speculative prose

A Boy and His Cat-Bean, by Kyle E. Miller

catbean final whiteAges after all the others had fallen off their rails, one last M.O.T.H.E.R. sonic sprayer tended the bean fields spread across the fertile crescent of flatlands called the Green Moon. Pillaged of most of her vital parts, weather-beaten and rusted, she scooted along the rails even still and hung over the cat-bean bushes day and night, her hundred round mouths whispering daydreams and lullabies, growing them as quickly as she could.

Summer dreams inside the pod, sweet dreams.

A season ends, awaken, there will be beans.

And just like that, as the wet season spiralled to an end, the bushes turned yellow and the bean pods swelled with life. Mother boomed. From her webbed black lips came a storm of thunder and bass, and bean pods undressed in the ensuing vibrations. Mewling kitten-beans hung inside, a single delicate fibre keeping them from tumbling into the soil below.

Having tended the whole field, every litter-pod opened, Mother turned around and went back the way she came, this time with her hundred tiny hands extended, scooping the kitten-beans into baskets she threw over her long rusty shoulder. The baskets moved to the left or the right and—Mother being the only one left, her little green husbands rusted to dust and buried—the kitten-beans spilled over the rail and onto the earth.

Some of them died crying for their Mother’s sonic milk. Some washed away in the season’s last rain and drowned. Some died between the jaws of roving moose, which scooped them up by the mouthful and chewed, green blood dripping down their beards. And after the kitten-beans had all been starved, drowned, and devoured, Mother mounted the rails one final time to tear the bushes from the earth. That accomplished, she settled in for the dry season, not knowing that, this time, her sleep would be an endless one. Mother had been born before the Summer King had come to court and spread his kingdom across the world, and she was very old.

Mother was dying, and then she was dead.

But one kitten-bean survived.

Many, many meadows away to the west, there was a boy who had no mother. His father was a moose whose many mates had given him no mooselings. And so, when a weeping man and a bewildered woman left a human boy in the heart of the forest, the moose took him for a son.

The moose’s giant antlers were first the boy’s crib and then his playhouse and finally, when the moose died, his home. The boy tied hides to the tines of the antlers with strands of old grass and slipped inside. He lived there a few seasons and ate what the moose had taught him to eat: the little yellow flowers that grew in the shade, the leaves of the tree that made the shade, and (like dessert) the tiny orange shoots that stretched above the surface of the pond, so tart, so sweet.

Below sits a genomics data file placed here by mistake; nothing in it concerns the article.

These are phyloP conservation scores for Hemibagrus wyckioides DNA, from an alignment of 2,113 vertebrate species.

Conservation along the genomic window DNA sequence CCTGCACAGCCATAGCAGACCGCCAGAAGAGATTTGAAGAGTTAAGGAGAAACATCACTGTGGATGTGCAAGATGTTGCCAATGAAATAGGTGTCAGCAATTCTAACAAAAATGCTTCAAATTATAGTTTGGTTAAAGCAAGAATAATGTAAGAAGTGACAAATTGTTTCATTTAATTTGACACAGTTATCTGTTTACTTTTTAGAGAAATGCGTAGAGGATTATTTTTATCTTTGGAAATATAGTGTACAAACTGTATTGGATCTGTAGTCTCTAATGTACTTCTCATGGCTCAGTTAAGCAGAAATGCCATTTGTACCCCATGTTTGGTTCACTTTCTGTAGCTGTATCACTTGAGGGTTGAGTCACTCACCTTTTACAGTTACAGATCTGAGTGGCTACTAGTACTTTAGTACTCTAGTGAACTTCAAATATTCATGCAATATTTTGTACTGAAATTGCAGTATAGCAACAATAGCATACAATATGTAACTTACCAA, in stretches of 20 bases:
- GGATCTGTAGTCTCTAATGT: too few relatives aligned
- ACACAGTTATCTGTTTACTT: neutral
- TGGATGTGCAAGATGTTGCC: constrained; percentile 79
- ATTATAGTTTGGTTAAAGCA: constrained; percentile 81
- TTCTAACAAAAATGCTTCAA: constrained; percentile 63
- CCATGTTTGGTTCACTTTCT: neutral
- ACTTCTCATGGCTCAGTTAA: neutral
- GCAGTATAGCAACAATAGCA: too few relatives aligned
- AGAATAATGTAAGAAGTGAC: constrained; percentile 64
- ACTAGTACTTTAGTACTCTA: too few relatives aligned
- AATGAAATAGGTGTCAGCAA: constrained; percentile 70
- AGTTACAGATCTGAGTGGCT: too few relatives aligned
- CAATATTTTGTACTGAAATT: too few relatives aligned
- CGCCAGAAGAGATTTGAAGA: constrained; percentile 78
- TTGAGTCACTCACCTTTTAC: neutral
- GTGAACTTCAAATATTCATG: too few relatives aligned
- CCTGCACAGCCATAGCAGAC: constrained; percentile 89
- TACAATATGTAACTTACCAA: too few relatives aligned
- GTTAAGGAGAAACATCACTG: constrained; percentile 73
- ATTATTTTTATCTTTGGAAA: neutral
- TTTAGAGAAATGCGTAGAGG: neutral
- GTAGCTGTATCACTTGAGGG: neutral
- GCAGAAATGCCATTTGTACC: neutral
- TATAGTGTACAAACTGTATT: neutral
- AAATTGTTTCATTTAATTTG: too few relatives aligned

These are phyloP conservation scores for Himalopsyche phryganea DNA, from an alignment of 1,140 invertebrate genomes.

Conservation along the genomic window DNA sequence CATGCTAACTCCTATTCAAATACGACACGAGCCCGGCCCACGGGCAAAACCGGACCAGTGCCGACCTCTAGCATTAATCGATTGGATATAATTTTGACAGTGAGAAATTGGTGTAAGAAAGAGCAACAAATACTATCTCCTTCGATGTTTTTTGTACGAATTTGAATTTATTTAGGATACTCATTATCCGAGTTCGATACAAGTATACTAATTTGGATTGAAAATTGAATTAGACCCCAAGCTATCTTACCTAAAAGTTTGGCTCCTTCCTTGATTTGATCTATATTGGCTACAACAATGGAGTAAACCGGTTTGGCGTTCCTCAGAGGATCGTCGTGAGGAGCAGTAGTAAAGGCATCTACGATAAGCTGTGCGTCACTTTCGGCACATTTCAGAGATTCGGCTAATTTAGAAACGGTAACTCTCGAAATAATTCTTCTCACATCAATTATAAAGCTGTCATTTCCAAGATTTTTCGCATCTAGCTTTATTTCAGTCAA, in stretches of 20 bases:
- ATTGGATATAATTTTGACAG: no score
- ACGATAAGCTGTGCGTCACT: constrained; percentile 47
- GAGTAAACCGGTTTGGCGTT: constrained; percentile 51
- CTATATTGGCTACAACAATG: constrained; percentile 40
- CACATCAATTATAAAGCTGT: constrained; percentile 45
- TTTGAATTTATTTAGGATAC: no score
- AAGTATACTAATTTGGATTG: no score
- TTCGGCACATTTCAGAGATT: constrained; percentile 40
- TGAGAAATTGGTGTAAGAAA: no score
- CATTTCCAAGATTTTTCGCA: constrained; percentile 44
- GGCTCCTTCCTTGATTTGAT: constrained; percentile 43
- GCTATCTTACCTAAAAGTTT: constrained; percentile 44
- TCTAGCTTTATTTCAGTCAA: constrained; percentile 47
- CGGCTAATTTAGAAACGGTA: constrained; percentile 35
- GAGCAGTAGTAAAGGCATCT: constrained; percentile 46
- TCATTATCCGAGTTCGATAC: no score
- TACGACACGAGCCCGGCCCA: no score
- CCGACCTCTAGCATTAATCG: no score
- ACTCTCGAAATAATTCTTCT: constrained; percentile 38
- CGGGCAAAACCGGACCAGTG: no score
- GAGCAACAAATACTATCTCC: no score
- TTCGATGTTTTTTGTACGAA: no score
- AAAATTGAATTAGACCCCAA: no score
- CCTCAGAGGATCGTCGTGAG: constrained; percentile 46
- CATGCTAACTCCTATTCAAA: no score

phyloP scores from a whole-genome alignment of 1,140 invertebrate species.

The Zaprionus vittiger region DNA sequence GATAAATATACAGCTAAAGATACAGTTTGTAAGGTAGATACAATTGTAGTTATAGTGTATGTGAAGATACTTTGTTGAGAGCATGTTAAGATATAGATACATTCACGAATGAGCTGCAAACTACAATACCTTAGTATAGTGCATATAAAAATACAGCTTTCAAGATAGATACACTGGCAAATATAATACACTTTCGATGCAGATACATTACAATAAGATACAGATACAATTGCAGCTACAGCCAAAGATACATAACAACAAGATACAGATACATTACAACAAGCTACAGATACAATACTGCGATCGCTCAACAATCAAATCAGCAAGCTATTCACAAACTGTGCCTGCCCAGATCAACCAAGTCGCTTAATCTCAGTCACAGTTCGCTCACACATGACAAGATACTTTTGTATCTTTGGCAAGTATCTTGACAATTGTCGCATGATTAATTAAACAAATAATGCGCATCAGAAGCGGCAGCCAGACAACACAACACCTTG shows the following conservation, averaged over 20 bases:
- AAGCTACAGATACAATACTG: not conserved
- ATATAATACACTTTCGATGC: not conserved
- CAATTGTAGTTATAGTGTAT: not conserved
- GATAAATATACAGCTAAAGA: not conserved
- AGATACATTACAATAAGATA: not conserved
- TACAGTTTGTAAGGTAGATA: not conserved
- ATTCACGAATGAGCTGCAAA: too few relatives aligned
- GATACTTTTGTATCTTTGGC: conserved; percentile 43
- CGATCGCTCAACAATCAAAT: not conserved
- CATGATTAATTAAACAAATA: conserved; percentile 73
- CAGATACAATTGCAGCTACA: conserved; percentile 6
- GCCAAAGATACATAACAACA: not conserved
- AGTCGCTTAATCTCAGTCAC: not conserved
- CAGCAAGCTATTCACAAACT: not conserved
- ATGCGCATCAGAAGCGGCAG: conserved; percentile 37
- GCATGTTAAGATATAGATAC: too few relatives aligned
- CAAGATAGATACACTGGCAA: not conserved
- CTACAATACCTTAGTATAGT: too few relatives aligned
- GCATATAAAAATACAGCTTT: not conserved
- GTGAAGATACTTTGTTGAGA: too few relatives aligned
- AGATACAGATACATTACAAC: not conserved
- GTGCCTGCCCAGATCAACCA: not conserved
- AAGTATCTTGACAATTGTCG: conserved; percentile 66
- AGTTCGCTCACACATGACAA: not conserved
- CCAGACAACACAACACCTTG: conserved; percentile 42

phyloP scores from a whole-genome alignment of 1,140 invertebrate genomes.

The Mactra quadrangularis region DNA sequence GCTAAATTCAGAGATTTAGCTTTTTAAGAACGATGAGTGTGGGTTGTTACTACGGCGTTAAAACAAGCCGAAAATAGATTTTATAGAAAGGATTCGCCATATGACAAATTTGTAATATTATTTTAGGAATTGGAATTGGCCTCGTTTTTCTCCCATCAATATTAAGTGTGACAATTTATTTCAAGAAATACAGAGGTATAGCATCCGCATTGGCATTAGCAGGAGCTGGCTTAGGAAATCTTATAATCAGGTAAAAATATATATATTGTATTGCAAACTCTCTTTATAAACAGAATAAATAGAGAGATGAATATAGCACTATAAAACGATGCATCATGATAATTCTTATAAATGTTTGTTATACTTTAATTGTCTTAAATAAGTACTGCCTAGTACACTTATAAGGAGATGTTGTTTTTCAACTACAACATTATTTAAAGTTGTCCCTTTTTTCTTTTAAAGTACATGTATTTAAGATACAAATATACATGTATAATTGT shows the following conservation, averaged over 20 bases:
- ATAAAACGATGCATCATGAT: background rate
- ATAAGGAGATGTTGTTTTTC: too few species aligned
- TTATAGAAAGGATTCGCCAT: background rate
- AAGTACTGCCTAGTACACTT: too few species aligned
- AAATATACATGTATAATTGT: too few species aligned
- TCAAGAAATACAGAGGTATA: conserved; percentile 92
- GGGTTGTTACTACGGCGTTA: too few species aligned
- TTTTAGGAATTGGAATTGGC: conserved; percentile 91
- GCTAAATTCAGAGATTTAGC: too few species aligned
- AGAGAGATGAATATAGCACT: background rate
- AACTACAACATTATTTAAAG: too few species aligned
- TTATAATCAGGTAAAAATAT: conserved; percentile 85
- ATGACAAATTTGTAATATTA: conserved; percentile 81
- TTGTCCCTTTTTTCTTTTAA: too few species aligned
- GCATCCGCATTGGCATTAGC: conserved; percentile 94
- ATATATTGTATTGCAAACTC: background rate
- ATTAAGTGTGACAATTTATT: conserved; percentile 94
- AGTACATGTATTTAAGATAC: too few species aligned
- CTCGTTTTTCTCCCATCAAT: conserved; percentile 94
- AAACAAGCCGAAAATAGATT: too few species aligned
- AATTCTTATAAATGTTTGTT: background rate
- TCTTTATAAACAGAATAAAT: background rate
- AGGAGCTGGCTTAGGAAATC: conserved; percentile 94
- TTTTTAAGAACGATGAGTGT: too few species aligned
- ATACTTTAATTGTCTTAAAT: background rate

Kitten-beans, though they are reluctant to admit it, crave, desire, and yearn for human contact. They were made that way. Boys quite willingly grow attached to small, wild, and furry things. They were made that way as well. And so, when the bean fields flooded and the kitten-bean was caught in a torrent, when the boy grew restless and left his antler home, the Summer King, watchful and wise, decided the two were to be bound, and the boy heard first the voice of the waterfall, hush hush hush, and then…

Mow! Mow! Mow!

The boy was drawn to the mewling like a seven-year cicada to the top of a tree.

And there she was, coming over the ridge of the waterfall and tumbling down: an orange smudge of waterlogged fluff with a yellow- and green-striped bean on her back. The boy dove into the stream and reached the bottom of the falls just as the kitten-bean did, and he caught her.


The boy hugged her, his little arms wrapped around the smooth green bean, and the kitten-bean cried and licked his chin.

And there it was: boy and cat-bean, together.



In the Green Moon, it was summer all the time.

The boy soon learned the kitten-bean’s favourite thing in the wide world of summer: a caress across the cheeks, where her whiskers grew. Instant purrs, and the boy giggled and pranced through the flatlands, content to give another creature the joy his moose father had given him. They saw other fields together, found Mothers long disabled and in ruin, and the kitten-bean mounted the boy’s shoulders and softly mewed at the dead Mothers all overgrown with wildflowers and ivy. They slept beneath their sad, abandoned bodies, and the boy woke in cool dry-season mornings to find the kitten-bean in a curl on his chest and, arranged on the rocks nearby, a night’s worth of rodents gutted, broken-necked, and sliced in two. They explored lakes and the streams that linked them, and the boy sang nonsense songs as flower petals fell and gathered and danced in eddies. They watched herds of grass-grazers grow indolent and slow-eyed on all the grass they could graze.

Summer was an endless well of joy and light.

But the boy was afraid the kitten-bean was starving.

Dry season followed wet season, a perfect chain of air and water, and two full summers passed. The boy never saw the kitten-bean take a bite of anything, nor a drop to drink. He grew up on the plants his moose father taught him were safe to eat, but when he put them in front of the kitten-bean, she only pawed them and thought they were playing, chasing the flower stems with her baleful green eyes. The boy was afraid the kitten-bean would die.

So he wondered what a kitten-bean eats and how to ask her and how long she might live without food, and he promised in his barking moose words to find a kitten-bean’s favourite food.